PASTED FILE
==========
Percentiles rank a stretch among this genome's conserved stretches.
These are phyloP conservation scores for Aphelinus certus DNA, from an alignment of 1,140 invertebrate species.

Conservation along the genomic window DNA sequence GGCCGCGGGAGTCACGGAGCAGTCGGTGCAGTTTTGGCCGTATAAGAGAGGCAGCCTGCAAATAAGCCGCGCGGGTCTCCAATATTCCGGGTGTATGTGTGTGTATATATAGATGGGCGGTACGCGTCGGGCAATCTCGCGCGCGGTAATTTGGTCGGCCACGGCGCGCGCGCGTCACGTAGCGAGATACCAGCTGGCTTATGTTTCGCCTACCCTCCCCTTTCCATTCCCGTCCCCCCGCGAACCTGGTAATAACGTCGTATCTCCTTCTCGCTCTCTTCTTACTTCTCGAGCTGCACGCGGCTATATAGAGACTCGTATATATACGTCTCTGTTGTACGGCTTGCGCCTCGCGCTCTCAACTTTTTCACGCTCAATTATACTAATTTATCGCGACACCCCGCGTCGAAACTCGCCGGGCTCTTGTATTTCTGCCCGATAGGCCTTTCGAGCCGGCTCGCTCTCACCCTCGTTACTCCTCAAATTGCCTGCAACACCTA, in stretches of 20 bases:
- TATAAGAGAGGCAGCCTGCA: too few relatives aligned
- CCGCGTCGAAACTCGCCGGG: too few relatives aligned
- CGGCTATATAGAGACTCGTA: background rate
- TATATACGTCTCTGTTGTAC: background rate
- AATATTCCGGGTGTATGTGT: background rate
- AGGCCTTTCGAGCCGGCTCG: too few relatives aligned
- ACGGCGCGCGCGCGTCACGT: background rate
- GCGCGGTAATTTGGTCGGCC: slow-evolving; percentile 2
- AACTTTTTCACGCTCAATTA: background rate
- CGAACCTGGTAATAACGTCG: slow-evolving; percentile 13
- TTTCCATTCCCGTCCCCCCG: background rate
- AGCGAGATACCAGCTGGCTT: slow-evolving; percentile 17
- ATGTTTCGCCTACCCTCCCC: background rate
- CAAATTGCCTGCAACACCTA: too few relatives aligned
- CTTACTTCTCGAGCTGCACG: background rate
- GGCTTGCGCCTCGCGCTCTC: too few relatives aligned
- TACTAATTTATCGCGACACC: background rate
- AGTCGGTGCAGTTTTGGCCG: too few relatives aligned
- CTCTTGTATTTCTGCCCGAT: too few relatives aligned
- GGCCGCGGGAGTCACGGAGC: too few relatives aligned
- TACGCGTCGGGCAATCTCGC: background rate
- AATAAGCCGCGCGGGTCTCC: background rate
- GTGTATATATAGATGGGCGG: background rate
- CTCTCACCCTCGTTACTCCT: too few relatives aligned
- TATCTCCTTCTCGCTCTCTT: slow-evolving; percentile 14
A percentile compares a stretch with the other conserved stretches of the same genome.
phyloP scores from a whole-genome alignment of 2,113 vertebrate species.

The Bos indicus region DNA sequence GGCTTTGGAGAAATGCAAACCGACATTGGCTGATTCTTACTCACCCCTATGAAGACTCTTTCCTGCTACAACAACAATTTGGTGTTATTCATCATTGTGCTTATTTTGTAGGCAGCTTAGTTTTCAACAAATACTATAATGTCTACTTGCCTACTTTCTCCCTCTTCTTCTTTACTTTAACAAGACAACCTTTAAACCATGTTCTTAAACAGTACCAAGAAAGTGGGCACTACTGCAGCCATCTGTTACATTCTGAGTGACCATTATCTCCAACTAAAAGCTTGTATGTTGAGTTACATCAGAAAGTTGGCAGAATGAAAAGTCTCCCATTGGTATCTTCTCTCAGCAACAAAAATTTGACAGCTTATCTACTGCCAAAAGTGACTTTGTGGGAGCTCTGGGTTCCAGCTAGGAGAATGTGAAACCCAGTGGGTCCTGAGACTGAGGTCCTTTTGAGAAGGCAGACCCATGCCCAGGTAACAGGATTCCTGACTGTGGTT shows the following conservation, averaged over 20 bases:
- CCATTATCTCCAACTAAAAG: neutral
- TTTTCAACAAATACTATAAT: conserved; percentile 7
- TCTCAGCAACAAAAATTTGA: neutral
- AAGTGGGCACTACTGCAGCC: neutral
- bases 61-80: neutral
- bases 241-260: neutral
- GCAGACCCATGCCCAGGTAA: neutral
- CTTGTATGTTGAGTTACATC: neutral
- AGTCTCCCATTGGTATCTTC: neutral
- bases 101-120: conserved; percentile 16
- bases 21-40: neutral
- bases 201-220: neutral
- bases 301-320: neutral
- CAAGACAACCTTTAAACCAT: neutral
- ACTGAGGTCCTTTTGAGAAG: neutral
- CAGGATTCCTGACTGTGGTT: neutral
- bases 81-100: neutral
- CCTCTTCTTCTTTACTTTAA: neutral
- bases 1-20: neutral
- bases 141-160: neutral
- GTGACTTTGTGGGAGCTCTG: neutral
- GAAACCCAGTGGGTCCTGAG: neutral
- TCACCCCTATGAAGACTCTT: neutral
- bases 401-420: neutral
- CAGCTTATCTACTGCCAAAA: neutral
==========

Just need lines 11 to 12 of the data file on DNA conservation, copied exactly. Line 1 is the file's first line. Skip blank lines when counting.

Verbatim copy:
- GCGCGGTAATTTGGTCGGCC: slow-evolving; percentile 2
- AACTTTTTCACGCTCAATTA: background rate